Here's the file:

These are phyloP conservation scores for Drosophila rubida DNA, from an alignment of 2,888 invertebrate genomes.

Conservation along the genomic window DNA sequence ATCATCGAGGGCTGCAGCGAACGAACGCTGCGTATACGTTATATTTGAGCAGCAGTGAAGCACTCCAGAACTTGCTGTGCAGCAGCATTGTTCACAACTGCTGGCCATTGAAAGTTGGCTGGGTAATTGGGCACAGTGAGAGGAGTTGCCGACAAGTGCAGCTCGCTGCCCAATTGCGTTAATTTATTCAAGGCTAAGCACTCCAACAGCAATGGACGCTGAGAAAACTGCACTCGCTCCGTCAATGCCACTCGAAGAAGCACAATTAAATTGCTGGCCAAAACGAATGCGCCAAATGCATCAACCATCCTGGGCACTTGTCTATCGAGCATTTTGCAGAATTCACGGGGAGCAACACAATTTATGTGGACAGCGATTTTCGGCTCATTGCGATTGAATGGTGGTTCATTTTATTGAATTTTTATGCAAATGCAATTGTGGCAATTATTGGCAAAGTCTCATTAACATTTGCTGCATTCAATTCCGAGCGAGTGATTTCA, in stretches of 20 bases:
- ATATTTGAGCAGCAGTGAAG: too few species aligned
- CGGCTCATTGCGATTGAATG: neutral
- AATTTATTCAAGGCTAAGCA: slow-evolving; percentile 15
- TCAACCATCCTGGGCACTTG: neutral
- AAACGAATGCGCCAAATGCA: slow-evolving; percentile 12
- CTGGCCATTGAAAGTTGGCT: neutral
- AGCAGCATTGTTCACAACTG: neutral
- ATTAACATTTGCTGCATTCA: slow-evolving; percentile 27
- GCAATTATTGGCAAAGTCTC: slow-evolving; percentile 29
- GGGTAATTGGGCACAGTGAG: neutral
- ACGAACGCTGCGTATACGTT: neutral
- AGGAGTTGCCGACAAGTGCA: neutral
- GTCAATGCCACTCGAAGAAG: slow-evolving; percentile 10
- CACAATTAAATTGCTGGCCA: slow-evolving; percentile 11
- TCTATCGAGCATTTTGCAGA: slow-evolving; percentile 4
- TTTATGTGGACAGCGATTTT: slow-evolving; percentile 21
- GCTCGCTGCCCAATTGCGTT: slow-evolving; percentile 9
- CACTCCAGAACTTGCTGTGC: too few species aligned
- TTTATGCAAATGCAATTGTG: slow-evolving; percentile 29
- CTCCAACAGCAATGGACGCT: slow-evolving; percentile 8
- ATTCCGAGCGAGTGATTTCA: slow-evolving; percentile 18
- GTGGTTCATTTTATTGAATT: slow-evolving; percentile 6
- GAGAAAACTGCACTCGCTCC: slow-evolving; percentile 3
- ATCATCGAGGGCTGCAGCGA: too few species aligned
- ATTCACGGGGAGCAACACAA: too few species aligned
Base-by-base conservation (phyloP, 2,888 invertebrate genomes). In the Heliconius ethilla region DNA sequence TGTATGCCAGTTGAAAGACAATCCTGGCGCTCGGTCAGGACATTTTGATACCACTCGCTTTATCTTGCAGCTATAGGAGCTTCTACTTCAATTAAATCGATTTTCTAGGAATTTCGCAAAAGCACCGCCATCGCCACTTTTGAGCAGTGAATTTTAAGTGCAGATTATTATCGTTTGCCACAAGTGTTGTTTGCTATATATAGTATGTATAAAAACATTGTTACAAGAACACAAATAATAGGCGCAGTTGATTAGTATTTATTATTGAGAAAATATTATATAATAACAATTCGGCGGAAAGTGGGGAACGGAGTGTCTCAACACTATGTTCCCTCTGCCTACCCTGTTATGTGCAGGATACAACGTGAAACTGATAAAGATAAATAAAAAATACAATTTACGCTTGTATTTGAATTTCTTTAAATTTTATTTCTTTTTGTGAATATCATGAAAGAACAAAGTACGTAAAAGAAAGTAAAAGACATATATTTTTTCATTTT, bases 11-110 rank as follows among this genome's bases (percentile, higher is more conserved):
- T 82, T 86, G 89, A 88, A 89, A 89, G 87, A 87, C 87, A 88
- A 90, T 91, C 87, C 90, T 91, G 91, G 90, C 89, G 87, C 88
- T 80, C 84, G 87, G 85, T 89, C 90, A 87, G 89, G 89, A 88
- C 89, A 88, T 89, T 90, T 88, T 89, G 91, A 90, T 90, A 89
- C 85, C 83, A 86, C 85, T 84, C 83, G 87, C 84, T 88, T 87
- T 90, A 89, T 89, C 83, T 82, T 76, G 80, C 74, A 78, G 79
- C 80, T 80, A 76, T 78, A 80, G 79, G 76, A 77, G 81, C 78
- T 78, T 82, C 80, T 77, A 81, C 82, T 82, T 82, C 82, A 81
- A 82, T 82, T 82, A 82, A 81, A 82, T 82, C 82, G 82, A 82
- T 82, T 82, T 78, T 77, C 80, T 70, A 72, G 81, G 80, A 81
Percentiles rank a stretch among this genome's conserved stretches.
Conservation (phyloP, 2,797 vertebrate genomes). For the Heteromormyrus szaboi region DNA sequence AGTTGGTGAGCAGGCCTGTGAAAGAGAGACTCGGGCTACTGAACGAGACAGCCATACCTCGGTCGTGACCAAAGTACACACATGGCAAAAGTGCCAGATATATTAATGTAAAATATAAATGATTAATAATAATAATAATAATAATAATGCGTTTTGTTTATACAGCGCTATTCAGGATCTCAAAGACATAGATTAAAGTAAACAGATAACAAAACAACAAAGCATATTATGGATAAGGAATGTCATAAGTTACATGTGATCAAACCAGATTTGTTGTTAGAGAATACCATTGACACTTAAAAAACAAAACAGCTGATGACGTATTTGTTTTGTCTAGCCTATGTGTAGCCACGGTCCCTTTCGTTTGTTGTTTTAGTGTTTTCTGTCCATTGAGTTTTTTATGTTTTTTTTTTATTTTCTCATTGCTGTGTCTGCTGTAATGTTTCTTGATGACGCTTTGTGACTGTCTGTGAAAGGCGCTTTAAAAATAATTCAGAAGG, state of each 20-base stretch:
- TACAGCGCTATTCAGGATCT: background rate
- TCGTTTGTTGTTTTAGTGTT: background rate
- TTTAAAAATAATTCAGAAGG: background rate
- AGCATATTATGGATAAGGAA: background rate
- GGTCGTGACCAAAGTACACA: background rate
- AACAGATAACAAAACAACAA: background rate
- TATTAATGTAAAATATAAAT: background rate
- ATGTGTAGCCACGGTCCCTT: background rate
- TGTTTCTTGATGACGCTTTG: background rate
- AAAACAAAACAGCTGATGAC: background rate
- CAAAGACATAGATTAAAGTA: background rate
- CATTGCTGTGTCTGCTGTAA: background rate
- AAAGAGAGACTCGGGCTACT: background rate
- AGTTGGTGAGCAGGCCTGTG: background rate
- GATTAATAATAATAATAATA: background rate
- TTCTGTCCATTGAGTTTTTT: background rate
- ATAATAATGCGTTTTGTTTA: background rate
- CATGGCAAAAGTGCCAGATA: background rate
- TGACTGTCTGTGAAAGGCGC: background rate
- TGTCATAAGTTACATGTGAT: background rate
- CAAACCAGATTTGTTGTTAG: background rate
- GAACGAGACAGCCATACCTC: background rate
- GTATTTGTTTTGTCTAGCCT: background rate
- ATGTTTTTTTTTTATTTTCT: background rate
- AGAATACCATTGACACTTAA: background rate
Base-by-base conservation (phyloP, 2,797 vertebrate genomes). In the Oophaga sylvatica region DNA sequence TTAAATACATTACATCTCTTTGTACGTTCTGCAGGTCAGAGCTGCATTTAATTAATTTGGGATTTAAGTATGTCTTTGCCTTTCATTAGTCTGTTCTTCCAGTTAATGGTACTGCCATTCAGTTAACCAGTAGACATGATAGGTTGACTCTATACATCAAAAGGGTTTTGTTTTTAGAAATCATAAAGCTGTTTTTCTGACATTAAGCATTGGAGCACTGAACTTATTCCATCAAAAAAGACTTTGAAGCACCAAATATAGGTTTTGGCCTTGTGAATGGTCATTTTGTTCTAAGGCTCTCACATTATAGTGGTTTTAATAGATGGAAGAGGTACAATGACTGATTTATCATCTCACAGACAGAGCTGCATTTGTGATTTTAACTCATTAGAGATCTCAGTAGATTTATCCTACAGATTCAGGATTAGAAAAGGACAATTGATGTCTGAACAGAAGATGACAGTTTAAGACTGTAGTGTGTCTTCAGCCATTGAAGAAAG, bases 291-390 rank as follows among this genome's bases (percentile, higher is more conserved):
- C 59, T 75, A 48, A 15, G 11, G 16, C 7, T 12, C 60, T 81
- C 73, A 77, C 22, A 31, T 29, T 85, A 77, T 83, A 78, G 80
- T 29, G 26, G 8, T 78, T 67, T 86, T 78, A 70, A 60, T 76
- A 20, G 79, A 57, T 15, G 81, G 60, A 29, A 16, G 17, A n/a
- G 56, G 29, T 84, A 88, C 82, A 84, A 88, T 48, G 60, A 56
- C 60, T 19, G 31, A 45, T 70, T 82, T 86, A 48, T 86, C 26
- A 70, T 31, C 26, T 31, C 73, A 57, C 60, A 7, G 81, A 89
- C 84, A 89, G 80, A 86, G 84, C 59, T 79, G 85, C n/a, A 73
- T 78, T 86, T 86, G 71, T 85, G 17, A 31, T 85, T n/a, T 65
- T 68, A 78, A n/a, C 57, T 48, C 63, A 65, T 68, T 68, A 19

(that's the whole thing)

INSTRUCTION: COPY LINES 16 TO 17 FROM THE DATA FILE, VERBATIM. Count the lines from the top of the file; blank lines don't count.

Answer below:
- CACAATTAAATTGCTGGCCA: slow-evolving; percentile 11
- TCTATCGAGCATTTTGCAGA: slow-evolving; percentile 4